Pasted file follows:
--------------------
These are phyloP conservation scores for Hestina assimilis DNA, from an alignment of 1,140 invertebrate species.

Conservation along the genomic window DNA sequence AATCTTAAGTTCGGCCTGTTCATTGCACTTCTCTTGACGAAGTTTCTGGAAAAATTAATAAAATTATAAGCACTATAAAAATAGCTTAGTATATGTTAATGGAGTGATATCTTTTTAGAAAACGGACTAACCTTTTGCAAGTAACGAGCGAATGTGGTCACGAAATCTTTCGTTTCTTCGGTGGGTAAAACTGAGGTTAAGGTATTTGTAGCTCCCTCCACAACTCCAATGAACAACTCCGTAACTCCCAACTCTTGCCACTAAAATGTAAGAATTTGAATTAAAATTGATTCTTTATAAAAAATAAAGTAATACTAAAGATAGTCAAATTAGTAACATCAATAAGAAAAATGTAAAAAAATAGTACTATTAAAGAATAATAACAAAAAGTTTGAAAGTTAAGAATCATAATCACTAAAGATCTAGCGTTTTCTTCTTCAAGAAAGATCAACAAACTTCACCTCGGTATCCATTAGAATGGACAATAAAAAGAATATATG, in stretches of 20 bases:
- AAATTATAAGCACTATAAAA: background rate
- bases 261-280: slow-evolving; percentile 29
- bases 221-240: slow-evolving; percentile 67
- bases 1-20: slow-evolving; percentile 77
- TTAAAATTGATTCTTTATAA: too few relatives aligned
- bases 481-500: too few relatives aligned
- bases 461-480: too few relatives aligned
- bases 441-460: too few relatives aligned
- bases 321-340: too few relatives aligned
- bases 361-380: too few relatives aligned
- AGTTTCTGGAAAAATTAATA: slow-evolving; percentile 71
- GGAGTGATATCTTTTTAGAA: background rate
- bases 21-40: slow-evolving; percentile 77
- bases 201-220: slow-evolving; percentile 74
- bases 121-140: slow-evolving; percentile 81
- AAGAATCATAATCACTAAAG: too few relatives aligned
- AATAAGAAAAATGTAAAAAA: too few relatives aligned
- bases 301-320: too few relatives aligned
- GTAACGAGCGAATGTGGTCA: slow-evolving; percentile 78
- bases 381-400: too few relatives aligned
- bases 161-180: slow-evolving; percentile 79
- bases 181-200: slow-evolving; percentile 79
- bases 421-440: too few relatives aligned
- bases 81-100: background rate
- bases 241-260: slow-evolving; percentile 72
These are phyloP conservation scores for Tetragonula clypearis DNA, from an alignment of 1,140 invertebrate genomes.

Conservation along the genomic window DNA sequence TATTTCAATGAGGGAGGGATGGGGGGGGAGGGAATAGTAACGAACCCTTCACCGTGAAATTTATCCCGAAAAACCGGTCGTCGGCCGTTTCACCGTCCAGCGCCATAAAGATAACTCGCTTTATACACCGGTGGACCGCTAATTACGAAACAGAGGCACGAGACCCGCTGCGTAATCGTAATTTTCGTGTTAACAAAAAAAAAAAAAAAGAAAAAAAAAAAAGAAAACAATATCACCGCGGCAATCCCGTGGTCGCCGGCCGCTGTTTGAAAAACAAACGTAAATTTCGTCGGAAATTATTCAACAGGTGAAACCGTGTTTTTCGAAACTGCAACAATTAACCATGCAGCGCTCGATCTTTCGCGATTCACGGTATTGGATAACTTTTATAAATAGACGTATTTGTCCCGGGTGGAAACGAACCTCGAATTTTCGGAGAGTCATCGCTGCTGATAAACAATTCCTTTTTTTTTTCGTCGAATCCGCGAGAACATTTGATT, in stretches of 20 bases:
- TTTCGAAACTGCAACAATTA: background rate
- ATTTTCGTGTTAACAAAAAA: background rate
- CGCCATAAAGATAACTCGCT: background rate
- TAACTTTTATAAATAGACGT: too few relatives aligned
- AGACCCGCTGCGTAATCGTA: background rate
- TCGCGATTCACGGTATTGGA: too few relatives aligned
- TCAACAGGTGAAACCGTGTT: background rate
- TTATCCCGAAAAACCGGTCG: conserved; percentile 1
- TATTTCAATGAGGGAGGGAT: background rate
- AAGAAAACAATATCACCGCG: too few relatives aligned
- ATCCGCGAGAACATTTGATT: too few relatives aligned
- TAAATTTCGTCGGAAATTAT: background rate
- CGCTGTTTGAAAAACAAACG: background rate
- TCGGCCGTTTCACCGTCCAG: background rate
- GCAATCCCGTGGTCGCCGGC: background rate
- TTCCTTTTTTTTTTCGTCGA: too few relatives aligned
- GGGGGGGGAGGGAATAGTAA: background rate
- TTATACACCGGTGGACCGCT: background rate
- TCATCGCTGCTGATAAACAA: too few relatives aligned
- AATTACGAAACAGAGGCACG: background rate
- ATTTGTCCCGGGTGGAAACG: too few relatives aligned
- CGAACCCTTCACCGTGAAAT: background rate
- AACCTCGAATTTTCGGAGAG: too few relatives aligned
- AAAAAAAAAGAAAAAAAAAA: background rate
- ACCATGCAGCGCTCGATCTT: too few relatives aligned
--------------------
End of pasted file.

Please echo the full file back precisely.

These are phyloP conservation scores for Hestina assimilis DNA, from an alignment of 1,140 invertebrate species.

Conservation along the genomic window DNA sequence AATCTTAAGTTCGGCCTGTTCATTGCACTTCTCTTGACGAAGTTTCTGGAAAAATTAATAAAATTATAAGCACTATAAAAATAGCTTAGTATATGTTAATGGAGTGATATCTTTTTAGAAAACGGACTAACCTTTTGCAAGTAACGAGCGAATGTGGTCACGAAATCTTTCGTTTCTTCGGTGGGTAAAACTGAGGTTAAGGTATTTGTAGCTCCCTCCACAACTCCAATGAACAACTCCGTAACTCCCAACTCTTGCCACTAAAATGTAAGAATTTGAATTAAAATTGATTCTTTATAAAAAATAAAGTAATACTAAAGATAGTCAAATTAGTAACATCAATAAGAAAAATGTAAAAAAATAGTACTATTAAAGAATAATAACAAAAAGTTTGAAAGTTAAGAATCATAATCACTAAAGATCTAGCGTTTTCTTCTTCAAGAAAGATCAACAAACTTCACCTCGGTATCCATTAGAATGGACAATAAAAAGAATATATG, in stretches of 20 bases:
- AAATTATAAGCACTATAAAA: background rate
- bases 261-280: slow-evolving; percentile 29
- bases 221-240: slow-evolving; percentile 67
- bases 1-20: slow-evolving; percentile 77
- TTAAAATTGATTCTTTATAA: too few relatives aligned
- bases 481-500: too few relatives aligned
- bases 461-480: too few relatives aligned
- bases 441-460: too few relatives aligned
- bases 321-340: too few relatives aligned
- bases 361-380: too few relatives aligned
- AGTTTCTGGAAAAATTAATA: slow-evolving; percentile 71
- GGAGTGATATCTTTTTAGAA: background rate
- bases 21-40: slow-evolving; percentile 77
- bases 201-220: slow-evolving; percentile 74
- bases 121-140: slow-evolving; percentile 81
- AAGAATCATAATCACTAAAG: too few relatives aligned
- AATAAGAAAAATGTAAAAAA: too few relatives aligned
- bases 301-320: too few relatives aligned
- GTAACGAGCGAATGTGGTCA: slow-evolving; percentile 78
- bases 381-400: too few relatives aligned
- bases 161-180: slow-evolving; percentile 79
- bases 181-200: slow-evolving; percentile 79
- bases 421-440: too few relatives aligned
- bases 81-100: background rate
- bases 241-260: slow-evolving; percentile 72
These are phyloP conservation scores for Tetragonula clypearis DNA, from an alignment of 1,140 invertebrate genomes.

Conservation along the genomic window DNA sequence TATTTCAATGAGGGAGGGATGGGGGGGGAGGGAATAGTAACGAACCCTTCACCGTGAAATTTATCCCGAAAAACCGGTCGTCGGCCGTTTCACCGTCCAGCGCCATAAAGATAACTCGCTTTATACACCGGTGGACCGCTAATTACGAAACAGAGGCACGAGACCCGCTGCGTAATCGTAATTTTCGTGTTAACAAAAAAAAAAAAAAAGAAAAAAAAAAAAGAAAACAATATCACCGCGGCAATCCCGTGGTCGCCGGCCGCTGTTTGAAAAACAAACGTAAATTTCGTCGGAAATTATTCAACAGGTGAAACCGTGTTTTTCGAAACTGCAACAATTAACCATGCAGCGCTCGATCTTTCGCGATTCACGGTATTGGATAACTTTTATAAATAGACGTATTTGTCCCGGGTGGAAACGAACCTCGAATTTTCGGAGAGTCATCGCTGCTGATAAACAATTCCTTTTTTTTTTCGTCGAATCCGCGAGAACATTTGATT, in stretches of 20 bases:
- TTTCGAAACTGCAACAATTA: background rate
- ATTTTCGTGTTAACAAAAAA: background rate
- CGCCATAAAGATAACTCGCT: background rate
- TAACTTTTATAAATAGACGT: too few relatives aligned
- AGACCCGCTGCGTAATCGTA: background rate
- TCGCGATTCACGGTATTGGA: too few relatives aligned
- TCAACAGGTGAAACCGTGTT: background rate
- TTATCCCGAAAAACCGGTCG: conserved; percentile 1
- TATTTCAATGAGGGAGGGAT: background rate
- AAGAAAACAATATCACCGCG: too few relatives aligned
- ATCCGCGAGAACATTTGATT: too few relatives aligned
- TAAATTTCGTCGGAAATTAT: background rate
- CGCTGTTTGAAAAACAAACG: background rate
- TCGGCCGTTTCACCGTCCAG: background rate
- GCAATCCCGTGGTCGCCGGC: background rate
- TTCCTTTTTTTTTTCGTCGA: too few relatives aligned
- GGGGGGGGAGGGAATAGTAA: background rate
- TTATACACCGGTGGACCGCT: background rate
- TCATCGCTGCTGATAAACAA: too few relatives aligned
- AATTACGAAACAGAGGCACG: background rate
- ATTTGTCCCGGGTGGAAACG: too few relatives aligned
- CGAACCCTTCACCGTGAAAT: background rate
- AACCTCGAATTTTCGGAGAG: too few relatives aligned
- AAAAAAAAAGAAAAAAAAAA: background rate
- ACCATGCAGCGCTCGATCTT: too few relatives aligned